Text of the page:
On August 6th, AOL Research released the raw search logs of over 650,000 AOL users from a three month period. The data was released ostensibly for research purposes, but the privacy breach in releasing the data has been the main story. While the data was "anonymized" by replacing usernames with numeric ids, it is still possible to determine the identity of a user by reviewing the terms they searched, as the New York Times demonstrated.
AOL quickly pulled the data, but not before many users had downloaded it and made it available in both the original format as well as an easy to use web interface. It's more than a little bit strange to be viewing other people's search results—some are humourous, some are sad, and not surprisingly, some are quite disturbing.
Needless to say, the fallout has been significant. AOL apologized, two of the researches were fired and the CTO of AOL stepped down last week.
In the aftermath of this release, more people are realizing the risks involved in the massive amounts of data they reveal about themselves when they perform seemingly anonymous activities such as searching and browsing the Internet. Google logs your searches and your browsing history, as well as your email, your instant messaging and your photos. Google's even made rumblings that their long term goal is to store all your data. Combine this with government requests for access to search information and it's not hard to understand the concerns of privacy advocates when they speak of the risks involved in collecting this massive amount of information in one spot.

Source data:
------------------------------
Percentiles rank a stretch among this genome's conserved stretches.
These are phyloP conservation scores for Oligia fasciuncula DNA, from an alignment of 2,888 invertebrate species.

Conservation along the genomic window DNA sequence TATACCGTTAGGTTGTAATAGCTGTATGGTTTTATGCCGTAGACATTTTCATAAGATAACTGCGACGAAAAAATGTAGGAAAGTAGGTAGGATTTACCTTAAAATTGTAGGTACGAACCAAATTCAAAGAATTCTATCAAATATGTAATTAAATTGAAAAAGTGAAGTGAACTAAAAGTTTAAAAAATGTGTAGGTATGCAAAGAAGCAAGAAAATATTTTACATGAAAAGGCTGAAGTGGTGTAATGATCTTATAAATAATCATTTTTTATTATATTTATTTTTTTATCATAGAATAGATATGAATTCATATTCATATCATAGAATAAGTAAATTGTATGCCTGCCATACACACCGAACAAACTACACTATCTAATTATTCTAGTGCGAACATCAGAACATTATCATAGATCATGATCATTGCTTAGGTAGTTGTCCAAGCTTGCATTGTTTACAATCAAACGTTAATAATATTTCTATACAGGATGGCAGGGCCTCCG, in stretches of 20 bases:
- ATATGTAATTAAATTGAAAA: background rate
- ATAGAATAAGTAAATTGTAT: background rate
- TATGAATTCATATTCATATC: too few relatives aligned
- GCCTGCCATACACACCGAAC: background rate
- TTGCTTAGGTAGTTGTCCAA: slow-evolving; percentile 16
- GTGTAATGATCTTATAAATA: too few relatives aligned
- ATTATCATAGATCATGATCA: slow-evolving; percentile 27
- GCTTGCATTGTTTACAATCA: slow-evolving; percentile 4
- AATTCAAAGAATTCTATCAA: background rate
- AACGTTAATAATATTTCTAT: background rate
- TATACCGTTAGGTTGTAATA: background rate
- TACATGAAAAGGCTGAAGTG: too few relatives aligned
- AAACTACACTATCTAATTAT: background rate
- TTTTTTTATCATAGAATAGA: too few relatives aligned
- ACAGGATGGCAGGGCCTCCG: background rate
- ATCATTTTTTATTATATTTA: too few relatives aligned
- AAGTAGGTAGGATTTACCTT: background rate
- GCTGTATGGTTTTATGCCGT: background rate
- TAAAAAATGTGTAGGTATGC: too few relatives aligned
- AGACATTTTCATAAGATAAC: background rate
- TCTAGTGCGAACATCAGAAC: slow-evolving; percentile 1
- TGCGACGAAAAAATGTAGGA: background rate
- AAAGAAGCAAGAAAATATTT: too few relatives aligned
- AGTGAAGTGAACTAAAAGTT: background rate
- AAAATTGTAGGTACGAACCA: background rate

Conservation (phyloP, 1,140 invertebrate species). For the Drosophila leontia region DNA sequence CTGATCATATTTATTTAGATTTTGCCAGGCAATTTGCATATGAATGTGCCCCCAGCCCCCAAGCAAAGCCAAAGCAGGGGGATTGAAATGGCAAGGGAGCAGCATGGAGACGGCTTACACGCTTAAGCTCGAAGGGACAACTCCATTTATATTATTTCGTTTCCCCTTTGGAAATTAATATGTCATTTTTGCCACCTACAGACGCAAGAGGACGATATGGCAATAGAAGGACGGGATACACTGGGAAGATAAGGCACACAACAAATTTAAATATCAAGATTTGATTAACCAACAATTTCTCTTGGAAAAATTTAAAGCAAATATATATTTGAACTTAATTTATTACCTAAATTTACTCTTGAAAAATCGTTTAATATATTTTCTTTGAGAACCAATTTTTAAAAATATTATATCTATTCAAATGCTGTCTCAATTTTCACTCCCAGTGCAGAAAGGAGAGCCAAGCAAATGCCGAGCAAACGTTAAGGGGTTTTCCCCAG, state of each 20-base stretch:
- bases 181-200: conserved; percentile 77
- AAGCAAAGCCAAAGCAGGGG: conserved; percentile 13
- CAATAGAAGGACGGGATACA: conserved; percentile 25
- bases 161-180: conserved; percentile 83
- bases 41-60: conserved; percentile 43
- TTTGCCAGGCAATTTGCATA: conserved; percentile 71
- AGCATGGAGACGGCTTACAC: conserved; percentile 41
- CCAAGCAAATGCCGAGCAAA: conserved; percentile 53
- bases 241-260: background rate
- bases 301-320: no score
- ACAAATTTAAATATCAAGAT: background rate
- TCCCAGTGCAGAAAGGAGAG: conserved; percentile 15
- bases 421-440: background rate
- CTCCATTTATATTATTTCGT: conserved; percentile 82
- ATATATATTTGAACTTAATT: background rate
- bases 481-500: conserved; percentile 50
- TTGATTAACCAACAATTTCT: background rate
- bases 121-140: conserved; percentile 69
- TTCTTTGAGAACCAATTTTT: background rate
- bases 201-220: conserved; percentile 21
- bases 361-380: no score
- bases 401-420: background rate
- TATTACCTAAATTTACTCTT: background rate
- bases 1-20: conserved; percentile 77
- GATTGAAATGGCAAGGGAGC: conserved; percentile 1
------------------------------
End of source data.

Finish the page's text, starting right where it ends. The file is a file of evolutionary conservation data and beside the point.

John Battelle, in his book titled "The Search" coins the term "Database of Intentions" to describe these risks:
"The Database of Intentions is simply this: the aggregate results of every search ever entered, every result list ever tendered, and every path taken as a result... Taken together this information represents a real-time history of post-Web culture—a massive clickstream database of desires, needs, wants, and preferences that can be discovered, subpoenaed, archived, tracked and exploited for all sorts of ends."
So what can be done, as users, to reduce our footprints in this massive database?
There are a number of tools that can be used, including the GoogleAnon bookmarklet to anonymize your Google cookie, as well TrackMeNot, a Firefox extension that periodically issues random queries with fake data in the background.
Ultimately it's important to remember that the information we enter into search boxes is not anonymous, and not only is it being logged, it is also being transmitted unencrypted across the Internet.